Football managers are never far from being given the sack - and Paul Lambert is not immune.
With a mix of media pressures, trigger-happy chairmen, and disgruntled fans, managers in the Premier League are in a precarious position.
At the time of writing, only two top flight managers have been sacked this season: Neil Warnock at Crystal Palace; and shortly after, Alan Irvine at West Brom.
Lambert in danger of being sacked
Both sackings could have been predicted, but by this time last season, six managers had already received the boot.
Perhaps chairmen are more patient, fans more tolerant. But I believe the third managerial casualty could be fast approaching; that of Paul Lambert at Aston Villa.
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Villa, even by their own recent standards this season, are having a torrid time in the Premier League. They currently sit in 15th place, only three points above 18th, but similarly only four points below 11th. This may not seem like a desperate scenario for the West-Midlands club, but there are other issues that Lambert has failed, or is unable, to address.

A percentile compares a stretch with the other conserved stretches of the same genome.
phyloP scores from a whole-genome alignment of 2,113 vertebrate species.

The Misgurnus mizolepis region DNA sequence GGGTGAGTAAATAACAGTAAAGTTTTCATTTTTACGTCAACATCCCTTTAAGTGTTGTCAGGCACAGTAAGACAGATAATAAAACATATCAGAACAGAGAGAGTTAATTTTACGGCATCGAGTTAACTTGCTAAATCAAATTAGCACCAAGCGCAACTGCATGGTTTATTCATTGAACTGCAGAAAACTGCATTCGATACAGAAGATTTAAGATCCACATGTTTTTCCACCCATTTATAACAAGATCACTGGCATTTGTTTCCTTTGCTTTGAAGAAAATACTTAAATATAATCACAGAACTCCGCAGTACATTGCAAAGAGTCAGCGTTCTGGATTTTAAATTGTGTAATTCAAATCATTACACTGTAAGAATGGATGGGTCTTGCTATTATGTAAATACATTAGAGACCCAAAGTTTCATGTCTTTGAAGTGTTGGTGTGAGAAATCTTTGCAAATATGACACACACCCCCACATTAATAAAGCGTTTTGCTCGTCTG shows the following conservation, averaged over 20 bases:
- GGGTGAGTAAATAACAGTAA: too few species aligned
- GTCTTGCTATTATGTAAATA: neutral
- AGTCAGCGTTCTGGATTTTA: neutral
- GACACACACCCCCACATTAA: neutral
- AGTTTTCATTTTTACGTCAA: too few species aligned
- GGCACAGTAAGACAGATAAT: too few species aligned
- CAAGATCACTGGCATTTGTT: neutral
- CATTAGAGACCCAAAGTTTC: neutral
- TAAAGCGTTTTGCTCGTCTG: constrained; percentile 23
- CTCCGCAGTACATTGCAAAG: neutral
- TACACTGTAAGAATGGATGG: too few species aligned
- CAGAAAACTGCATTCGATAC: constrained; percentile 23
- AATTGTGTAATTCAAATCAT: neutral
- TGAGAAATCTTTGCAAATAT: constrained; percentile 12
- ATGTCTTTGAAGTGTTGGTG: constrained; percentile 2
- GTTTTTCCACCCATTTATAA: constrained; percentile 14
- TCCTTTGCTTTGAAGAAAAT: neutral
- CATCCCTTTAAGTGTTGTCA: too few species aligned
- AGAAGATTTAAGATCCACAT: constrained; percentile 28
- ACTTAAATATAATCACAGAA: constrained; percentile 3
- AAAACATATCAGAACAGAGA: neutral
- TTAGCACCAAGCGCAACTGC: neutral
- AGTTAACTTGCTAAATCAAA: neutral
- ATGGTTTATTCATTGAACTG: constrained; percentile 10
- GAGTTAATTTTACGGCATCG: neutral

Aston Villa have scored only 11 goals in 22 Premier League games this season. An absolutely dreadful statistic which makes them the lowest-scoring team in any of England’s top divisions.
Put simply, if Aston Villa do not start scoring goals, they will be relegated. To put it into perspective, only one team in the Premier League has ever failed to score 30 goals in a season and survived: Manchester City in 2006-07.
So far, Aston Villa fans have mainly directed their ire at Randy Lerner rather than Paul Lambert, but the manager has recently begun to receive more and more criticism. Mutiny in the stands threatens to emerge if Villa’s recently-acquired possession-based style (reportedly based on Bayern Munich!) continues to produce a lack of scoring chances.
Possession-based football is often sensible, but the problem arises when simple ball retention just isn’t dangerous to opponents.
How long does Lambert have left?
At goal-kicks, full backs drop deep and wide to receive passes from Brad Guzan and build attacks. But frequently moves lead to nothing. Pace on the flanks is a huge issue, as is creativity through the middle.
But even when Villa get the ball into scoring areas, Benteke looks a shadow of his former self, Andreas Weimann appears to lack the necessary quality to succeed in this division, and Agbonlahor is little more than a sprinter.
Aston Villa are a big club with huge Premier League heritage. But unless they start to score goals, and quickly, Lambert will no longer be the man at the helm.
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